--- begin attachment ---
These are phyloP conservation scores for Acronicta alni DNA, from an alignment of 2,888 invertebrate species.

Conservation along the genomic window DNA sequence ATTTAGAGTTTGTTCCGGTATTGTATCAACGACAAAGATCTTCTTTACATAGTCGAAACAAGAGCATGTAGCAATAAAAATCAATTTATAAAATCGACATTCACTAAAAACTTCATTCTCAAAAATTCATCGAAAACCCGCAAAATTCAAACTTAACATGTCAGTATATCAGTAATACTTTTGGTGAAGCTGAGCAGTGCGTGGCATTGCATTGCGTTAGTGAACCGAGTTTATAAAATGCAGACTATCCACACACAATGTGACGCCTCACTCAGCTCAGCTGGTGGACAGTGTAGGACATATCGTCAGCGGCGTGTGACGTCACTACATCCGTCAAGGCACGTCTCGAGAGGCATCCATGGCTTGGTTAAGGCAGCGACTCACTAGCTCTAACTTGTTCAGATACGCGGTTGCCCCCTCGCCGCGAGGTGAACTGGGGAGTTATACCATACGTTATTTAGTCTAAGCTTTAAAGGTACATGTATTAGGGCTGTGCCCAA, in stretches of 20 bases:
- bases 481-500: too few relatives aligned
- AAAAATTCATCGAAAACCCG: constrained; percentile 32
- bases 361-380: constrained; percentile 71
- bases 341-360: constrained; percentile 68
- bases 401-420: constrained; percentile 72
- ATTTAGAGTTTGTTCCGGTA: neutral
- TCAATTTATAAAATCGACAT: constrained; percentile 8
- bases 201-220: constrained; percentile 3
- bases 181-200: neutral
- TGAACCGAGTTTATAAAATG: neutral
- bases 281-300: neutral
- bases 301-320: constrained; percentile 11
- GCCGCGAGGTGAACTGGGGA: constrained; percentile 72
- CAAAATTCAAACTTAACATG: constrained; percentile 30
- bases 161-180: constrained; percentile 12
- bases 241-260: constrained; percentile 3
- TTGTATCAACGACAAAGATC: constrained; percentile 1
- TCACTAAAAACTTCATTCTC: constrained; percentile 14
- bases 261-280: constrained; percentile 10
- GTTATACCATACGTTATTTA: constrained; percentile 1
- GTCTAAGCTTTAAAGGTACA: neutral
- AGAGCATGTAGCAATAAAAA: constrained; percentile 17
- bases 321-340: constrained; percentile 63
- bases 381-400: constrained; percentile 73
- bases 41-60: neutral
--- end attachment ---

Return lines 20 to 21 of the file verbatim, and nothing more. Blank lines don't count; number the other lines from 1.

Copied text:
- TCACTAAAAACTTCATTCTC: constrained; percentile 14
- bases 261-280: constrained; percentile 10